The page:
Read more

IEMA received top honours at the Cvent CONNECT Europe Awards held on Wednesday 8 November 2023.

24th November 2023

Read more

Chancellor Jeremy Hunt unveiled the “biggest permanent tax cut in modern British history” in his autumn statement today, as well as significant investment for the net-zero transition.

22nd November 2023

Read more

Despite rising costs and supply chain issues, eight in 10 UK businesses leaders intend to maintain or increase investment in sustainability action over the next two years.

22nd November 2023

Read more

Media enquires

Looking for an expert to speak at an event or comment on an item in the news?

Find an expert

IEMA Cookie Notice

Clicking the ‘Accept all’ button means you are accepting analytics and third-party cookies. Our website uses necessary cookies which are required in order to make our website work. In addition to these, we use analytics and third-party cookies to optimise site functionality and give you the best possible experience. To control which cookies are set, click ‘Settings’. To learn more about cookies, how we use them on our website and how to change your cookie settings please view our cookie policy.

Manage cookie settings

Our use of cookies

You can learn more detailed information in our cookie policy.

Some cookies are essential, but non-essential cookies help us to improve the experience on our site by providing insights into how the site is being used. To maintain privacy management, this relies on cookie identifiers. Resetting or deleting your browser cookies will reset these preferences.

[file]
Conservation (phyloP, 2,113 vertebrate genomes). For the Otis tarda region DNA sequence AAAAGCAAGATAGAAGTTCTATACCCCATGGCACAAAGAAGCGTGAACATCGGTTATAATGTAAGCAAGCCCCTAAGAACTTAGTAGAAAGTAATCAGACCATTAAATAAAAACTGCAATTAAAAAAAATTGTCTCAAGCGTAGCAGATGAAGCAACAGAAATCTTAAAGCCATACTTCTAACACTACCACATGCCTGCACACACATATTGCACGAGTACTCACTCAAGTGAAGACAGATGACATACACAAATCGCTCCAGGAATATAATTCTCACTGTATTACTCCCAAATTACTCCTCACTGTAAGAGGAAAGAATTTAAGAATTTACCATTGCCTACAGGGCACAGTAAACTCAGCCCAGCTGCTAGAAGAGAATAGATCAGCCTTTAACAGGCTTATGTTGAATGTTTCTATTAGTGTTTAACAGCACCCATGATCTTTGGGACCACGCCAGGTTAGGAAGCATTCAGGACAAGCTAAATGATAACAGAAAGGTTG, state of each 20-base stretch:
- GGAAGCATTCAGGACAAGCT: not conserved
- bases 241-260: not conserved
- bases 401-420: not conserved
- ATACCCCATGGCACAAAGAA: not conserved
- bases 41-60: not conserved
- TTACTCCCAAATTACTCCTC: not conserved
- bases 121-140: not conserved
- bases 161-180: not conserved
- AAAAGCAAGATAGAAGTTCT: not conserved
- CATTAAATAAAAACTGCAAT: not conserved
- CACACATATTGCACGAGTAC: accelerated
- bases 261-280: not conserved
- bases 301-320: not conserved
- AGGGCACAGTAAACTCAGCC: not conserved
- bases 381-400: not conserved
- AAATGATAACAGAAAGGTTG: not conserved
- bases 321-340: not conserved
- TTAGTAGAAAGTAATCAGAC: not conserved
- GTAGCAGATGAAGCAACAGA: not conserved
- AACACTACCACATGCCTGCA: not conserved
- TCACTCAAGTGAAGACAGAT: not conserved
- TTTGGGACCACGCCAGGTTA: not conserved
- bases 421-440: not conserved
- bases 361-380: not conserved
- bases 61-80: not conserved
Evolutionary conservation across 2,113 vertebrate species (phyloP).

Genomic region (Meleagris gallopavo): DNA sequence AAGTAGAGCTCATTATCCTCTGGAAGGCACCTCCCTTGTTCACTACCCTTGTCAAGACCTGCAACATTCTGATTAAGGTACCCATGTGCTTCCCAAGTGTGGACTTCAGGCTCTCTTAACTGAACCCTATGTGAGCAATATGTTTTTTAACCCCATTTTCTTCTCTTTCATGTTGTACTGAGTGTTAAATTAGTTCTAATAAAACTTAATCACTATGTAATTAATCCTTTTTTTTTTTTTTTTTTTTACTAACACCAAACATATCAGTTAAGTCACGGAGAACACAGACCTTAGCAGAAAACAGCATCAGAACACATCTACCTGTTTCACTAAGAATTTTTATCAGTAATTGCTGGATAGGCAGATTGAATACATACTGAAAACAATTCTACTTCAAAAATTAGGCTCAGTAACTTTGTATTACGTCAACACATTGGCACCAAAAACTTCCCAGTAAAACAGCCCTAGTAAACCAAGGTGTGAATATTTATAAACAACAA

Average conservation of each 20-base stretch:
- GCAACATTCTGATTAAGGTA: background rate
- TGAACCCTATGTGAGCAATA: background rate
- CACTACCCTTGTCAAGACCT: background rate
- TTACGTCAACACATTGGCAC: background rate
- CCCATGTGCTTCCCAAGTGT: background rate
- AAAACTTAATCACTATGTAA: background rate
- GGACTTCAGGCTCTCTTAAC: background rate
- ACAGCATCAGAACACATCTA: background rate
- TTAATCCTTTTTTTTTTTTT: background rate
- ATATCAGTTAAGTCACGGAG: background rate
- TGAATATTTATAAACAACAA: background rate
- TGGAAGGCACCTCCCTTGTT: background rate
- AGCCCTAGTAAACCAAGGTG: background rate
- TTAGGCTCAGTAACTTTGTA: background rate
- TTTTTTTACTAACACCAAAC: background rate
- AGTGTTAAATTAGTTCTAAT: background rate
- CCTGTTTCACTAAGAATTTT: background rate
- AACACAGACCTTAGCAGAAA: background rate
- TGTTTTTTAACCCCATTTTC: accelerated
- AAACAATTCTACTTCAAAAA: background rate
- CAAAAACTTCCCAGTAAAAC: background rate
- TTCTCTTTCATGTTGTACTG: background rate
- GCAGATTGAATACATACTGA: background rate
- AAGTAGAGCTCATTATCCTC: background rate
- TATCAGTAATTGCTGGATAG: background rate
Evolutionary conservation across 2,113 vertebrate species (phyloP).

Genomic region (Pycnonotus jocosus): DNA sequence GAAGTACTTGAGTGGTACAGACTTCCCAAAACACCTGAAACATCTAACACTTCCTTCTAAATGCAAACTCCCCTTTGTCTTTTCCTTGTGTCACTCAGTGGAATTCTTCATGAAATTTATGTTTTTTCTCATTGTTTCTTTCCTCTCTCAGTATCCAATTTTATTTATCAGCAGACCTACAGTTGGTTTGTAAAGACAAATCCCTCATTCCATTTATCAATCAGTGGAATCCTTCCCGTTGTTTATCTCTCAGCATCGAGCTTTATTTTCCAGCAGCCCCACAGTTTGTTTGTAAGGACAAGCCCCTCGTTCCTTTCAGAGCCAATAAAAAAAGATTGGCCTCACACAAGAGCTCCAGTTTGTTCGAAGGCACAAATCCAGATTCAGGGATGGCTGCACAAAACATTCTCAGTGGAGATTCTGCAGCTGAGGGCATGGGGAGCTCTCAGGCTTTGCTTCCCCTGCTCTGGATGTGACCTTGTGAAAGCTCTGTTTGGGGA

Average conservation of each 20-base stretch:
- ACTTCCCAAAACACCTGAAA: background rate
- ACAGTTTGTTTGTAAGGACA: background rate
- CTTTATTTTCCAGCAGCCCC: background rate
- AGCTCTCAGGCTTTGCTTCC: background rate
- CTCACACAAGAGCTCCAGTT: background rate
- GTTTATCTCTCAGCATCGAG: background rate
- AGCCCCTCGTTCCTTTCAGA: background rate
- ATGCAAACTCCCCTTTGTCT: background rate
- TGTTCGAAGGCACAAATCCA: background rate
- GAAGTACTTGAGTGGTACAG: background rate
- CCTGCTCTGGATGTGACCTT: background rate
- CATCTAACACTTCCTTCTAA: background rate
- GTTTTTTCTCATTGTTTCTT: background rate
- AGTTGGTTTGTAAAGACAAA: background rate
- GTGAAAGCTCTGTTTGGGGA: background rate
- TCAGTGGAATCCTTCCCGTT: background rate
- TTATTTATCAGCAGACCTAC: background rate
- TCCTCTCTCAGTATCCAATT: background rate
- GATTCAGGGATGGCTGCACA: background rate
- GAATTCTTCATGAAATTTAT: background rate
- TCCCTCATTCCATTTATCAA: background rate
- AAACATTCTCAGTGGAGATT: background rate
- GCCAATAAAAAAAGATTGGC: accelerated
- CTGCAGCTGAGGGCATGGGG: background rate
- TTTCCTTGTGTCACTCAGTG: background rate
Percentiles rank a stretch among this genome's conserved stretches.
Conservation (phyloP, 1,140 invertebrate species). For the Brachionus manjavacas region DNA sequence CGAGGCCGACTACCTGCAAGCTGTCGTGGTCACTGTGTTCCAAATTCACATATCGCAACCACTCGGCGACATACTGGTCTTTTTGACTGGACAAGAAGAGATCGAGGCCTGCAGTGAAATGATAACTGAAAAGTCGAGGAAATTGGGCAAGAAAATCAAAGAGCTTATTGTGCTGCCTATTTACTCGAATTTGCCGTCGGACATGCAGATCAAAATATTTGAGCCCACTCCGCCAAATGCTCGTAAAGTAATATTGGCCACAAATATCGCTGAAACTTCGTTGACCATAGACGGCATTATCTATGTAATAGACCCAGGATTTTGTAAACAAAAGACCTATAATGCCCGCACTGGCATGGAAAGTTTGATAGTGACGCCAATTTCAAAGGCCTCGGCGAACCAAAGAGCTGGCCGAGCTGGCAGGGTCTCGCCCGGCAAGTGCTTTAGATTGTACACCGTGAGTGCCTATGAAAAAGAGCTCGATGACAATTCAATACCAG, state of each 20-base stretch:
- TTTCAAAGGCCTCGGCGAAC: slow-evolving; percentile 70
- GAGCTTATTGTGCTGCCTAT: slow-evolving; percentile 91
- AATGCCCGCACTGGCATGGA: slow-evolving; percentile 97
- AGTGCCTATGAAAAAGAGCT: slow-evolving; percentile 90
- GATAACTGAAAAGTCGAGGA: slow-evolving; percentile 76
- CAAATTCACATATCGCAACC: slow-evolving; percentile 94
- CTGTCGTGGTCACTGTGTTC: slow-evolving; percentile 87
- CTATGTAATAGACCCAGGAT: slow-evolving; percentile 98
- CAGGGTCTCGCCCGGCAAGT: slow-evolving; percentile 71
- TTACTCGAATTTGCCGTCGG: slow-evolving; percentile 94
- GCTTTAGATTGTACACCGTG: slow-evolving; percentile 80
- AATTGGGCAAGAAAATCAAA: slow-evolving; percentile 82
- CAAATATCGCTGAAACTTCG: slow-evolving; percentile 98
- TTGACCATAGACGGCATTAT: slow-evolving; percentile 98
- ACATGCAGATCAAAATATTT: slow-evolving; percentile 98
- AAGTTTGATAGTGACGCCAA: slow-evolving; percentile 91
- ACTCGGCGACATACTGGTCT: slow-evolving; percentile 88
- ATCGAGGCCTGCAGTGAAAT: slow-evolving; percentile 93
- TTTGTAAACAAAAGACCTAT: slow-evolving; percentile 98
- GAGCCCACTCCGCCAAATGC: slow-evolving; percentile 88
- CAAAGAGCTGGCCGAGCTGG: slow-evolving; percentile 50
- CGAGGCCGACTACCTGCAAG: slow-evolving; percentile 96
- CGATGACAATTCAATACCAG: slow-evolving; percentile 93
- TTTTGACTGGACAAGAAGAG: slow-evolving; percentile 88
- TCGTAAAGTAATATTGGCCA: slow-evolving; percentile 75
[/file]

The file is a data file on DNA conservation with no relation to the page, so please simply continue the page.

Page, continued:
Essential cookies

These are cookies that are required for the operation of our website. They include, for example, cookies that enable you to log into secure areas of our website.

Analytics cookies

These cookies allow us to recognise and count the number of visitors to our website and to see how visitors move around our website when they are using it. This helps us to improve the way our website works.

Advertising cookies

These cookies allow us to tailor advertising to you based on your interests. If you do not accept these cookies, you will still see adverts, but these will be more generic.

Save and close